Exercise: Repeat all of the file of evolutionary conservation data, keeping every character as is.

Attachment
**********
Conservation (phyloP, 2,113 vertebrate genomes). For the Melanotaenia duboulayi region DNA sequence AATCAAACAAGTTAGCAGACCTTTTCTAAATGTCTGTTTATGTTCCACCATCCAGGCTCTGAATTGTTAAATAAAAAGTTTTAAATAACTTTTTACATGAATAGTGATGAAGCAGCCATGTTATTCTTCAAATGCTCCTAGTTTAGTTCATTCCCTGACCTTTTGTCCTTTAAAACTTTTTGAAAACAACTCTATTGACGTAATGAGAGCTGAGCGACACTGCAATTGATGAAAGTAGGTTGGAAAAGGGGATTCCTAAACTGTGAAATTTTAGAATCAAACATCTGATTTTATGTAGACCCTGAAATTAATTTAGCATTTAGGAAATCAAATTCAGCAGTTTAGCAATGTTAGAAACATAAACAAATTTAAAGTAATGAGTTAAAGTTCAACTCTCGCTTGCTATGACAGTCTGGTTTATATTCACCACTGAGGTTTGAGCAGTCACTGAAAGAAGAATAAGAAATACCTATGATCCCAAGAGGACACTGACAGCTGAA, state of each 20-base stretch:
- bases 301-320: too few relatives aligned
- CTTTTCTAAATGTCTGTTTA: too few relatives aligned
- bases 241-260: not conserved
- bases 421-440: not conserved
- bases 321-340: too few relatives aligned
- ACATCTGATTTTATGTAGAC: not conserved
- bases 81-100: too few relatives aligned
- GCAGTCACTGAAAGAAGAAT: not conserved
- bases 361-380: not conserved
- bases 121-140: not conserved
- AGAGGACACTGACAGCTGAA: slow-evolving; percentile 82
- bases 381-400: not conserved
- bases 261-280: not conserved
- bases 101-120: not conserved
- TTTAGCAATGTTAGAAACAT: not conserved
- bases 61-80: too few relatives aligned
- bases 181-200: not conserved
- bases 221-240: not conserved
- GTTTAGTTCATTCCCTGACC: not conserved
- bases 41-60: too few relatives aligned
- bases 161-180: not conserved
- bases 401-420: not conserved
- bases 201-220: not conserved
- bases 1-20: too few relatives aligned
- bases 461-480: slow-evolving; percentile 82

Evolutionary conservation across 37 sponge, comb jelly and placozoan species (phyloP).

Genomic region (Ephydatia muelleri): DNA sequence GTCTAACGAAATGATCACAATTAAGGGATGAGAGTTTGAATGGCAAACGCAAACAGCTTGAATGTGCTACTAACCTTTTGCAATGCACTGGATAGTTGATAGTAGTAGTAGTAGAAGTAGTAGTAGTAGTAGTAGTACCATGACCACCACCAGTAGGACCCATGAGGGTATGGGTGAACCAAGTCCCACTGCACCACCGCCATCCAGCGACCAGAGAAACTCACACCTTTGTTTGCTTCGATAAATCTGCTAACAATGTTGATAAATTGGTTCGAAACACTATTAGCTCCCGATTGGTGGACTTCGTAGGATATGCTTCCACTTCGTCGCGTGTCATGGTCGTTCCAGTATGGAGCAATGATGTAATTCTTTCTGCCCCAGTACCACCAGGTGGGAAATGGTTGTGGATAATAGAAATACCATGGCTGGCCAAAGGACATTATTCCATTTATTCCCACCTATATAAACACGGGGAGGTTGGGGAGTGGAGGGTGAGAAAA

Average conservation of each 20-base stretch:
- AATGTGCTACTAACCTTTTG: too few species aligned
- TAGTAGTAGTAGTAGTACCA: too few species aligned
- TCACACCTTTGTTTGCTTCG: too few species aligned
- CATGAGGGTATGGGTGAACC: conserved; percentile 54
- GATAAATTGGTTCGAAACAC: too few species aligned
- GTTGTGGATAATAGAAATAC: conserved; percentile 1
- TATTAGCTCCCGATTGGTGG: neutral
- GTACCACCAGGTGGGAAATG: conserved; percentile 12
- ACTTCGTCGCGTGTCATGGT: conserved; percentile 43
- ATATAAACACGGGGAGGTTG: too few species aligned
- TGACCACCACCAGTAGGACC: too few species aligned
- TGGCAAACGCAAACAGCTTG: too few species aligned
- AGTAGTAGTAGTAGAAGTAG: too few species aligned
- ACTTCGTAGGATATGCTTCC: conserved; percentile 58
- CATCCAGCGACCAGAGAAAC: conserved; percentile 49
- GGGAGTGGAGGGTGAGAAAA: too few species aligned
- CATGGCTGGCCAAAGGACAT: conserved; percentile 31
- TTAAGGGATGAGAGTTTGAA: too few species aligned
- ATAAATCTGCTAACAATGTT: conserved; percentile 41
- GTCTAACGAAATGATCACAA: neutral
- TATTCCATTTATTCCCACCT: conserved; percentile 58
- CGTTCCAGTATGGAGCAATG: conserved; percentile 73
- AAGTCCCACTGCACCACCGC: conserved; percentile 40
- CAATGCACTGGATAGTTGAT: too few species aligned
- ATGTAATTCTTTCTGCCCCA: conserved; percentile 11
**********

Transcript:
Conservation (phyloP, 2,113 vertebrate genomes). For the Melanotaenia duboulayi region DNA sequence AATCAAACAAGTTAGCAGACCTTTTCTAAATGTCTGTTTATGTTCCACCATCCAGGCTCTGAATTGTTAAATAAAAAGTTTTAAATAACTTTTTACATGAATAGTGATGAAGCAGCCATGTTATTCTTCAAATGCTCCTAGTTTAGTTCATTCCCTGACCTTTTGTCCTTTAAAACTTTTTGAAAACAACTCTATTGACGTAATGAGAGCTGAGCGACACTGCAATTGATGAAAGTAGGTTGGAAAAGGGGATTCCTAAACTGTGAAATTTTAGAATCAAACATCTGATTTTATGTAGACCCTGAAATTAATTTAGCATTTAGGAAATCAAATTCAGCAGTTTAGCAATGTTAGAAACATAAACAAATTTAAAGTAATGAGTTAAAGTTCAACTCTCGCTTGCTATGACAGTCTGGTTTATATTCACCACTGAGGTTTGAGCAGTCACTGAAAGAAGAATAAGAAATACCTATGATCCCAAGAGGACACTGACAGCTGAA, state of each 20-base stretch:
- bases 301-320: too few relatives aligned
- CTTTTCTAAATGTCTGTTTA: too few relatives aligned
- bases 241-260: not conserved
- bases 421-440: not conserved
- bases 321-340: too few relatives aligned
- ACATCTGATTTTATGTAGAC: not conserved
- bases 81-100: too few relatives aligned
- GCAGTCACTGAAAGAAGAAT: not conserved
- bases 361-380: not conserved
- bases 121-140: not conserved
- AGAGGACACTGACAGCTGAA: slow-evolving; percentile 82
- bases 381-400: not conserved
- bases 261-280: not conserved
- bases 101-120: not conserved
- TTTAGCAATGTTAGAAACAT: not conserved
- bases 61-80: too few relatives aligned
- bases 181-200: not conserved
- bases 221-240: not conserved
- GTTTAGTTCATTCCCTGACC: not conserved
- bases 41-60: too few relatives aligned
- bases 161-180: not conserved
- bases 401-420: not conserved
- bases 201-220: not conserved
- bases 1-20: too few relatives aligned
- bases 461-480: slow-evolving; percentile 82

Evolutionary conservation across 37 sponge, comb jelly and placozoan species (phyloP).

Genomic region (Ephydatia muelleri): DNA sequence GTCTAACGAAATGATCACAATTAAGGGATGAGAGTTTGAATGGCAAACGCAAACAGCTTGAATGTGCTACTAACCTTTTGCAATGCACTGGATAGTTGATAGTAGTAGTAGTAGAAGTAGTAGTAGTAGTAGTAGTACCATGACCACCACCAGTAGGACCCATGAGGGTATGGGTGAACCAAGTCCCACTGCACCACCGCCATCCAGCGACCAGAGAAACTCACACCTTTGTTTGCTTCGATAAATCTGCTAACAATGTTGATAAATTGGTTCGAAACACTATTAGCTCCCGATTGGTGGACTTCGTAGGATATGCTTCCACTTCGTCGCGTGTCATGGTCGTTCCAGTATGGAGCAATGATGTAATTCTTTCTGCCCCAGTACCACCAGGTGGGAAATGGTTGTGGATAATAGAAATACCATGGCTGGCCAAAGGACATTATTCCATTTATTCCCACCTATATAAACACGGGGAGGTTGGGGAGTGGAGGGTGAGAAAA

Average conservation of each 20-base stretch:
- AATGTGCTACTAACCTTTTG: too few species aligned
- TAGTAGTAGTAGTAGTACCA: too few species aligned
- TCACACCTTTGTTTGCTTCG: too few species aligned
- CATGAGGGTATGGGTGAACC: conserved; percentile 54
- GATAAATTGGTTCGAAACAC: too few species aligned
- GTTGTGGATAATAGAAATAC: conserved; percentile 1
- TATTAGCTCCCGATTGGTGG: neutral
- GTACCACCAGGTGGGAAATG: conserved; percentile 12
- ACTTCGTCGCGTGTCATGGT: conserved; percentile 43
- ATATAAACACGGGGAGGTTG: too few species aligned
- TGACCACCACCAGTAGGACC: too few species aligned
- TGGCAAACGCAAACAGCTTG: too few species aligned
- AGTAGTAGTAGTAGAAGTAG: too few species aligned
- ACTTCGTAGGATATGCTTCC: conserved; percentile 58
- CATCCAGCGACCAGAGAAAC: conserved; percentile 49
- GGGAGTGGAGGGTGAGAAAA: too few species aligned
- CATGGCTGGCCAAAGGACAT: conserved; percentile 31
- TTAAGGGATGAGAGTTTGAA: too few species aligned
- ATAAATCTGCTAACAATGTT: conserved; percentile 41
- GTCTAACGAAATGATCACAA: neutral
- TATTCCATTTATTCCCACCT: conserved; percentile 58
- CGTTCCAGTATGGAGCAATG: conserved; percentile 73
- AAGTCCCACTGCACCACCGC: conserved; percentile 40
- CAATGCACTGGATAGTTGAT: too few species aligned
- ATGTAATTCTTTCTGCCCCA: conserved; percentile 11